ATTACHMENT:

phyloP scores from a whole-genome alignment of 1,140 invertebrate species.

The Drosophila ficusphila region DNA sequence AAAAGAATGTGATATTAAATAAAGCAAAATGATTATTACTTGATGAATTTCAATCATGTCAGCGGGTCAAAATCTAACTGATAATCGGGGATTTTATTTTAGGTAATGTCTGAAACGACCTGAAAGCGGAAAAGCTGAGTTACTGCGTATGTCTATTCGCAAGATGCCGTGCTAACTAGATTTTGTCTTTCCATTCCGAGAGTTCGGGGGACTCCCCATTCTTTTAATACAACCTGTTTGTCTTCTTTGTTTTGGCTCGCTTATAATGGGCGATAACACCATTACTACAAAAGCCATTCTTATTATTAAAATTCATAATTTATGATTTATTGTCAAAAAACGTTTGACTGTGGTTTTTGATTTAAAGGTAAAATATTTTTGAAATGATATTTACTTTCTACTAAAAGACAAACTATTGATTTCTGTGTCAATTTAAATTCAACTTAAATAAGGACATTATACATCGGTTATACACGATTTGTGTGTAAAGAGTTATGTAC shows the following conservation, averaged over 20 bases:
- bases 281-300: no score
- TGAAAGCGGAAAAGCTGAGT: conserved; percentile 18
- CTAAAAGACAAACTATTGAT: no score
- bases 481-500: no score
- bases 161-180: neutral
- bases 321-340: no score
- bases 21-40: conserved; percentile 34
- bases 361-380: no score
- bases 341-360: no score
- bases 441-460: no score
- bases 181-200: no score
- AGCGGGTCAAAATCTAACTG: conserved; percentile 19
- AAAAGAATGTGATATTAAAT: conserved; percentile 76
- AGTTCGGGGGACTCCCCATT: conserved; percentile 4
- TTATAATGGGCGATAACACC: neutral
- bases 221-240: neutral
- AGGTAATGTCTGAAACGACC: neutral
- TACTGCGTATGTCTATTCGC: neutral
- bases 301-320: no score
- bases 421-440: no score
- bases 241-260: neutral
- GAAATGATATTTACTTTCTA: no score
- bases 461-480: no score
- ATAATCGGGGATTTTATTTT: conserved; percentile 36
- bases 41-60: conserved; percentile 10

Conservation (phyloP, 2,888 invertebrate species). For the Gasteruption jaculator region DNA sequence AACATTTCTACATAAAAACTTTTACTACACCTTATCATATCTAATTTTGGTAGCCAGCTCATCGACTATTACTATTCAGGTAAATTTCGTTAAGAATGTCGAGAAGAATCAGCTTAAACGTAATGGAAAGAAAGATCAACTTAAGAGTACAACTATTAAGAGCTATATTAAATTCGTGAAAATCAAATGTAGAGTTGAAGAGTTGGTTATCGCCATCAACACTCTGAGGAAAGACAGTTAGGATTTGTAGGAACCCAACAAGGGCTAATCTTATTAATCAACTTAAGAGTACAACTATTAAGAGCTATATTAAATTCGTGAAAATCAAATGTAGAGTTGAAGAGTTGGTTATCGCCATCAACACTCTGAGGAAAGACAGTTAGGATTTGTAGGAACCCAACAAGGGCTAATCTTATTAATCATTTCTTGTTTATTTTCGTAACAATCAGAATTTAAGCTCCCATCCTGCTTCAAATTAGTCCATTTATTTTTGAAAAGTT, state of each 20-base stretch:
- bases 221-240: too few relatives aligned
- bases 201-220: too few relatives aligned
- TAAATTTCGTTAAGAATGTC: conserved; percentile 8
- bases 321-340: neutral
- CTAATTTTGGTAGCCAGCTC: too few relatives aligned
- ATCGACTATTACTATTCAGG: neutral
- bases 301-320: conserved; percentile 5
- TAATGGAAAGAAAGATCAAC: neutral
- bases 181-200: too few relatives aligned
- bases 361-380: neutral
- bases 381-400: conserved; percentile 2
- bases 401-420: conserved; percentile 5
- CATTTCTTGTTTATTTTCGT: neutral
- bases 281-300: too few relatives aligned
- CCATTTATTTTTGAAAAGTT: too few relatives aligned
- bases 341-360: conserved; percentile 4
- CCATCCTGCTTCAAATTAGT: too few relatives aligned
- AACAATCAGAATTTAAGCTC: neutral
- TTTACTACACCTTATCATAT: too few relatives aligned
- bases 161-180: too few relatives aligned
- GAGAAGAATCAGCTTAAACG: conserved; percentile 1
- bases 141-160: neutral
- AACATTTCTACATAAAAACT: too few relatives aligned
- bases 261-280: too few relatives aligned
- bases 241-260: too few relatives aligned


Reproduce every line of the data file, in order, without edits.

phyloP scores from a whole-genome alignment of 1,140 invertebrate species.

The Drosophila ficusphila region DNA sequence AAAAGAATGTGATATTAAATAAAGCAAAATGATTATTACTTGATGAATTTCAATCATGTCAGCGGGTCAAAATCTAACTGATAATCGGGGATTTTATTTTAGGTAATGTCTGAAACGACCTGAAAGCGGAAAAGCTGAGTTACTGCGTATGTCTATTCGCAAGATGCCGTGCTAACTAGATTTTGTCTTTCCATTCCGAGAGTTCGGGGGACTCCCCATTCTTTTAATACAACCTGTTTGTCTTCTTTGTTTTGGCTCGCTTATAATGGGCGATAACACCATTACTACAAAAGCCATTCTTATTATTAAAATTCATAATTTATGATTTATTGTCAAAAAACGTTTGACTGTGGTTTTTGATTTAAAGGTAAAATATTTTTGAAATGATATTTACTTTCTACTAAAAGACAAACTATTGATTTCTGTGTCAATTTAAATTCAACTTAAATAAGGACATTATACATCGGTTATACACGATTTGTGTGTAAAGAGTTATGTAC shows the following conservation, averaged over 20 bases:
- bases 281-300: no score
- TGAAAGCGGAAAAGCTGAGT: conserved; percentile 18
- CTAAAAGACAAACTATTGAT: no score
- bases 481-500: no score
- bases 161-180: neutral
- bases 321-340: no score
- bases 21-40: conserved; percentile 34
- bases 361-380: no score
- bases 341-360: no score
- bases 441-460: no score
- bases 181-200: no score
- AGCGGGTCAAAATCTAACTG: conserved; percentile 19
- AAAAGAATGTGATATTAAAT: conserved; percentile 76
- AGTTCGGGGGACTCCCCATT: conserved; percentile 4
- TTATAATGGGCGATAACACC: neutral
- bases 221-240: neutral
- AGGTAATGTCTGAAACGACC: neutral
- TACTGCGTATGTCTATTCGC: neutral
- bases 301-320: no score
- bases 421-440: no score
- bases 241-260: neutral
- GAAATGATATTTACTTTCTA: no score
- bases 461-480: no score
- ATAATCGGGGATTTTATTTT: conserved; percentile 36
- bases 41-60: conserved; percentile 10

Conservation (phyloP, 2,888 invertebrate species). For the Gasteruption jaculator region DNA sequence AACATTTCTACATAAAAACTTTTACTACACCTTATCATATCTAATTTTGGTAGCCAGCTCATCGACTATTACTATTCAGGTAAATTTCGTTAAGAATGTCGAGAAGAATCAGCTTAAACGTAATGGAAAGAAAGATCAACTTAAGAGTACAACTATTAAGAGCTATATTAAATTCGTGAAAATCAAATGTAGAGTTGAAGAGTTGGTTATCGCCATCAACACTCTGAGGAAAGACAGTTAGGATTTGTAGGAACCCAACAAGGGCTAATCTTATTAATCAACTTAAGAGTACAACTATTAAGAGCTATATTAAATTCGTGAAAATCAAATGTAGAGTTGAAGAGTTGGTTATCGCCATCAACACTCTGAGGAAAGACAGTTAGGATTTGTAGGAACCCAACAAGGGCTAATCTTATTAATCATTTCTTGTTTATTTTCGTAACAATCAGAATTTAAGCTCCCATCCTGCTTCAAATTAGTCCATTTATTTTTGAAAAGTT, state of each 20-base stretch:
- bases 221-240: too few relatives aligned
- bases 201-220: too few relatives aligned
- TAAATTTCGTTAAGAATGTC: conserved; percentile 8
- bases 321-340: neutral
- CTAATTTTGGTAGCCAGCTC: too few relatives aligned
- ATCGACTATTACTATTCAGG: neutral
- bases 301-320: conserved; percentile 5
- TAATGGAAAGAAAGATCAAC: neutral
- bases 181-200: too few relatives aligned
- bases 361-380: neutral
- bases 381-400: conserved; percentile 2
- bases 401-420: conserved; percentile 5
- CATTTCTTGTTTATTTTCGT: neutral
- bases 281-300: too few relatives aligned
- CCATTTATTTTTGAAAAGTT: too few relatives aligned
- bases 341-360: conserved; percentile 4
- CCATCCTGCTTCAAATTAGT: too few relatives aligned
- AACAATCAGAATTTAAGCTC: neutral
- TTTACTACACCTTATCATAT: too few relatives aligned
- bases 161-180: too few relatives aligned
- GAGAAGAATCAGCTTAAACG: conserved; percentile 1
- bases 141-160: neutral
- AACATTTCTACATAAAAACT: too few relatives aligned
- bases 261-280: too few relatives aligned
- bases 241-260: too few relatives aligned